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All-Time NBA Jayhawks: No. 6-10

We’ve examined the NBA careers of former Jayhawks and compiled the definitive rankings. Today, we take a look at the first half of the top 10.

Raj Mehta-USA TODAY Sports

This is the fourth of five weekly posts that rank the NBA careers of former Jayhawks. Last week we featured five very different players and now we’ll break into the top 10. The top 10 is full of a “who’s who” of Kansas basketball players, so let’s get started. First a recap of numbers 11-25:

25. Jacque Vaughn

24. Bud Stallworth

23. Scot Pollard

22. Greg Ostertag

21T. Brandon Rush

21T. Darrell Arthur

20. Marcus Morris

19. Ronald Franz

18. Ben McLemore

17. Markieff Morris

16. Walt Wesley

15. Andrew Wiggins

14. Nick Collison

13. Dave Robisch

12. Darnell Valentine

11. Wayne Hightower

10. Mario Chalmers

It’s hard to remember, but when Mario Chalmers declared for the NBA draft after his spectacular junior year at Kansas, he wasn’t a lock to make an NBA team. In fact, Mario’s draft location illustrated that point, as he was a second round choice of the Minnesota Timberwolves and traded to the Miami Heat. Mario immediately fit into the Heat team and although not one of the “Big Three”, he was an essential cog in the machine that won back-to-back NBA titles in 2012 and 2013. In seven seasons in Miami, Chalmers has averaged 8.9 points and 3.8 assists over the course of 519 games. In the playoffs, his numbers look nearly the same at 8.8/3.2. That’s pretty good for a guy who was seen as the fourth option (at best) for the majority of his minutes on the court.

9. Raef LaFrentz

Raef LaFrentz spent 10 seasons in the NBA with the Denver Nuggets, Dallas Mavericks, Boston Celtics, and Portland Trailblazers. The quality of Raef’s NBA career was brought up on this site earlier when we was busy steamrolling everyone in his path in the best of the Roy era bracket, but he had a really solid NBA career. Did he have the career that is expected out of the third pick in the NBA draft? Probably not, but he had a good run while he played in the NBA. The 2001-02 season was especially memorable for LaFrentz. Not only was it his best offensive season (14.9 PPG), but Raef was the NBA’s second leading shot blocker, both from a per game average (2.7) and for total blocks (213). He finished his NBA career with a 10.1 point per game and 6.1 rebound per game average.

8. Kirk Hinrich

Kirk Hinrich was the 7th overall pick of the Chicago Bulls in the 2003 NBA draft, and despite playing two seasons total with the Washington Wizards and Atlanta Hawks, he will always be associated with the Bulls.  In the beginning of his career, he had successful seasons as the starting point guard for Chicago.  He averaged over 35 minutes per game in five of his first seven seasons, and consequently, his per game scoring and assist averages were the best then.  But, if you extrapolate his current minutes on the court to 36, his statistics are comparable.  Over the course of his career, Kirk has averaged 11.4 points and 5.0 assists per contest.  His career from beyond the three-point stripe is 41%.  Kirk is still going strong in the NBA.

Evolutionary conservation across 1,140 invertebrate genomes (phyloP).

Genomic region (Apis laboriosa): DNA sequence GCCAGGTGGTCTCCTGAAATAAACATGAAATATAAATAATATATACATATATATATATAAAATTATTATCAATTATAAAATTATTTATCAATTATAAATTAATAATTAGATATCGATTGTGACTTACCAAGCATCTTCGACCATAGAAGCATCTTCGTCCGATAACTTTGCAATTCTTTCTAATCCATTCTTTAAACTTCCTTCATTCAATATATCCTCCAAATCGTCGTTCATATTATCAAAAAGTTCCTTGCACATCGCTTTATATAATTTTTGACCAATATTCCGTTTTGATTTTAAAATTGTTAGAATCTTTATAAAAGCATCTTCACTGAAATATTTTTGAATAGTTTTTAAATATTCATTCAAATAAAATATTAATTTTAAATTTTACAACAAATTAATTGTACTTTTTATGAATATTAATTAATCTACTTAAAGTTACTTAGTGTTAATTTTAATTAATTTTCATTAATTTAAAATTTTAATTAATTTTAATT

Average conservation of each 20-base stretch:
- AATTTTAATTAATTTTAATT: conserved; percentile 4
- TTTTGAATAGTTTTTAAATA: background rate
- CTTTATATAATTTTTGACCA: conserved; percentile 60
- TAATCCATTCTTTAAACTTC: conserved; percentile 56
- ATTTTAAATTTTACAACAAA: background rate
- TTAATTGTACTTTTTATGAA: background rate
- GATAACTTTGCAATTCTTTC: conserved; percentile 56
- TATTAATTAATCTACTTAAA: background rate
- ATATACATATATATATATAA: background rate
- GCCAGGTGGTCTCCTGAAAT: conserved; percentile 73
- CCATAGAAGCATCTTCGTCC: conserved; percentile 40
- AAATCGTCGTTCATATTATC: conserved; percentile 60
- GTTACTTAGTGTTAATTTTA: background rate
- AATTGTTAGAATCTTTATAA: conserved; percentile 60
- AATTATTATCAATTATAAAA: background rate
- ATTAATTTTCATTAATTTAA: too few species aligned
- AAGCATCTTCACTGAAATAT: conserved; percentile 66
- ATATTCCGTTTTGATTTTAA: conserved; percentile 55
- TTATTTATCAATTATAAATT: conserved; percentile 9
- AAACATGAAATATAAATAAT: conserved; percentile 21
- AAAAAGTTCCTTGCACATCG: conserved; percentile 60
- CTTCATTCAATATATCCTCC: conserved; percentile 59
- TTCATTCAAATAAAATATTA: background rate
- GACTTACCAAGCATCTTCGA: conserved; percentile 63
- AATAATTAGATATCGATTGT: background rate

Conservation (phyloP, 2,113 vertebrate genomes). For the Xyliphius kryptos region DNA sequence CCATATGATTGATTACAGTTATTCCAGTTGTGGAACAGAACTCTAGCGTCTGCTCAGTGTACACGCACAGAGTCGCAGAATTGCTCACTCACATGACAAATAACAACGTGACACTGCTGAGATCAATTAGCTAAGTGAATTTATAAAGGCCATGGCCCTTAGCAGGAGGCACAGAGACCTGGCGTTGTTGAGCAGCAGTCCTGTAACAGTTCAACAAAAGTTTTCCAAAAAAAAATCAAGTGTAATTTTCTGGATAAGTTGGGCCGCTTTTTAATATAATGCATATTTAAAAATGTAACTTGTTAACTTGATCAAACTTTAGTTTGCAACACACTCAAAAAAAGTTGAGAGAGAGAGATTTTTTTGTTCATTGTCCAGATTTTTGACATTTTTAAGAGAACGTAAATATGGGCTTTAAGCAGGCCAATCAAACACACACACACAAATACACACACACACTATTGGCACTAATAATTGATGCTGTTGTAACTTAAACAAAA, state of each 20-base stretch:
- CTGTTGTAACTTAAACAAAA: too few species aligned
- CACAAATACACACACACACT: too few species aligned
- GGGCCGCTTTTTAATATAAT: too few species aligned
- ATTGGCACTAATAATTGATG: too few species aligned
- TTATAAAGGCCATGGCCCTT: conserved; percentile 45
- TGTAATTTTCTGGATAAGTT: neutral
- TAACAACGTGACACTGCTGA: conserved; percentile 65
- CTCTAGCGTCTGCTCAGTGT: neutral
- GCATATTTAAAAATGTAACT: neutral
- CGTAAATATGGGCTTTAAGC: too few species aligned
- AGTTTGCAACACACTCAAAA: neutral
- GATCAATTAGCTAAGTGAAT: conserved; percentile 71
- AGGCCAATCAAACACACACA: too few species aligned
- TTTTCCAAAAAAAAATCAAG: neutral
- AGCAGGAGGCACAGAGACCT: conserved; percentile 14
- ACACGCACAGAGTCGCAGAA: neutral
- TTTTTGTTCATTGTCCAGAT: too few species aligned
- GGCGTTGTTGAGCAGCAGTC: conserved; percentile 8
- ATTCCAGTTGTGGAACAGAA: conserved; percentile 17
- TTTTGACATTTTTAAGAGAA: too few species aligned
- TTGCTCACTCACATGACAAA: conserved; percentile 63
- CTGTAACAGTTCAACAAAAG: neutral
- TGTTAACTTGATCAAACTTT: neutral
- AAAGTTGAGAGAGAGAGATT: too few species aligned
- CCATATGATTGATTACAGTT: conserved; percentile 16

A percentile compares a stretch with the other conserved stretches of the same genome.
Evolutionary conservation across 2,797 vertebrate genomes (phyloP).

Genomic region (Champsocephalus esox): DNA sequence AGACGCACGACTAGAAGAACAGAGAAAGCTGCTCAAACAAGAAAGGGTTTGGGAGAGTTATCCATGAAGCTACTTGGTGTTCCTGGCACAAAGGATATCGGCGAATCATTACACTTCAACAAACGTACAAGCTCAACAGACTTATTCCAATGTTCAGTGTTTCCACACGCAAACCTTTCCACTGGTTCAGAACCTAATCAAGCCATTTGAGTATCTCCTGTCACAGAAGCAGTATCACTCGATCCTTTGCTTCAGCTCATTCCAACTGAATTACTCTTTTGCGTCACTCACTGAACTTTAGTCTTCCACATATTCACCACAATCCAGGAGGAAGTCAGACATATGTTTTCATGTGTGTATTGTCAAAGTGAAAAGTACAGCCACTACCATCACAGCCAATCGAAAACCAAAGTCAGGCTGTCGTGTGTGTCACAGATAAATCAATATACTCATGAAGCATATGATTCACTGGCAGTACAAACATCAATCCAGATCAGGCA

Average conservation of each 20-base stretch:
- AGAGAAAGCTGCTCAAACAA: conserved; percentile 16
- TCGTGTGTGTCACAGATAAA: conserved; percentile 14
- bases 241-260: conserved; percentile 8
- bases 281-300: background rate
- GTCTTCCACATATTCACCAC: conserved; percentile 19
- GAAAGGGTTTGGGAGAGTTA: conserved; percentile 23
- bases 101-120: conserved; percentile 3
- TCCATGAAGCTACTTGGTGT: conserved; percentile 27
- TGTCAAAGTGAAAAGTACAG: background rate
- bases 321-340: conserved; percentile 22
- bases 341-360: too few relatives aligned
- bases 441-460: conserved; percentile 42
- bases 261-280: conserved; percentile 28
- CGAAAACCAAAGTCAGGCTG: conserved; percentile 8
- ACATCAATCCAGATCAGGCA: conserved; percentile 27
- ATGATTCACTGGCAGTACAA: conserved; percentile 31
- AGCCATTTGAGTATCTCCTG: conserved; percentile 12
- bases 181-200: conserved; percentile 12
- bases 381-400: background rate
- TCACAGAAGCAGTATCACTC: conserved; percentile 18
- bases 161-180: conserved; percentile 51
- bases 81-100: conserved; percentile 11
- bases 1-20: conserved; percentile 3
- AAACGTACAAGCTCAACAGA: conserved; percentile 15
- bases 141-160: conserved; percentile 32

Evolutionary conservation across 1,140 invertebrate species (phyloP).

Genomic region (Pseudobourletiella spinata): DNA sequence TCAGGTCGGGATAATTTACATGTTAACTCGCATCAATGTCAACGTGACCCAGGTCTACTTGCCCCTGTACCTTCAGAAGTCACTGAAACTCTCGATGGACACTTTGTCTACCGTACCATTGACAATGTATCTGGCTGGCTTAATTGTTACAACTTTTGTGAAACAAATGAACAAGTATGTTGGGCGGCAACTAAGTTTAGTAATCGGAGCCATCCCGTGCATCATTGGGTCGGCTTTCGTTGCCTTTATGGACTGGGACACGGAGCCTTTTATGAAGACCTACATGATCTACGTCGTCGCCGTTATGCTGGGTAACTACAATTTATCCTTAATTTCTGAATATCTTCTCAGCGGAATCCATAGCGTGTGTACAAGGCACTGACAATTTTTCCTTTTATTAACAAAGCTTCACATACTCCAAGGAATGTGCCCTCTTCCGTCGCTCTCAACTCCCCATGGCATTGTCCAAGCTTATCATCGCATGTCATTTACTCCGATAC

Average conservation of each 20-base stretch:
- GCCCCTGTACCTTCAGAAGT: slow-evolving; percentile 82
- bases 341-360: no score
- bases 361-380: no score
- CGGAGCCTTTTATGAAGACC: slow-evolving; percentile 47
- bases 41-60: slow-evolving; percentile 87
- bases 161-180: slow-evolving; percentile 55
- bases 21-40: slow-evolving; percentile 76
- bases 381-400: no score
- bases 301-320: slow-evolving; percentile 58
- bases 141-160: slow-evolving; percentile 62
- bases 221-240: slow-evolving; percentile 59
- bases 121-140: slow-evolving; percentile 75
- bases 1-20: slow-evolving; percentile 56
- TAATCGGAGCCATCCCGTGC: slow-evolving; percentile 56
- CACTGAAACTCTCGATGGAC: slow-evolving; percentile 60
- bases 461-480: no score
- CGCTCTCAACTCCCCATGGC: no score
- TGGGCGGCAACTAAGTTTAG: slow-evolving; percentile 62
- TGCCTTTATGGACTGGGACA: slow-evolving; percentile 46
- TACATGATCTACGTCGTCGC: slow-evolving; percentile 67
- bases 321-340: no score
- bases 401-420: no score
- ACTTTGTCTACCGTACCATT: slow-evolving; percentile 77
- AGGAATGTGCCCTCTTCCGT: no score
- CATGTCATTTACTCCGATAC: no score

7. Drew Gooden

Drew Gooden was the fourth overall pick in the 2002 NBA draft- chosen by the Memphis Grizzlies. Because he has bounced around the NBA quite a bit (Memphis, Orlando, Cleveland, Chicago, Sacramento, San Antonio, Dallas, LA Clippers, Milwaukee, and Washington), it’s easy to overlook his performances on the court. Over his 13 years in the NBA, Gooden has averaged 11.3 points and 7.3 boards through his 760 games. Not bad. His best season came in his first in Cleveland (2004-05) when he nearly averaged a double-double (14.4/9.2). And, although those numbers aren’t exactly superhuman, Gooden does rank in the top 50 all-time in offensive rebound percentage. He also cracked the top 10 in individual seasons in several offensive, defensive, and total rebounding categories.

6. Bill Bridges

Bill Bridges may be the surprise of the top-10, but once you delve into his statistics, it’s easy to see the reasoning behind his high ranking. The three-time NBA All-Star played 13 seasons in the NBA and is only one of two Kansas players (can you guess the other?) to average a double-double throughout his NBA career. Bridges finished his career with averages of 11.9 for both points and rebounds in 926 games. This is probably even more amazing considering he only stood six and a half feet tall. He played for four teams over his career (St. Louis/Atlanta Hawks, Philadelphia 76ers, Los Angeles Lakers, and Golden State Warriors), but his career best season came in 1966-67 in St. Louis where he averaged 17.4 points and 15.1 rebounds per game.

Next week, we finish with the Top 5.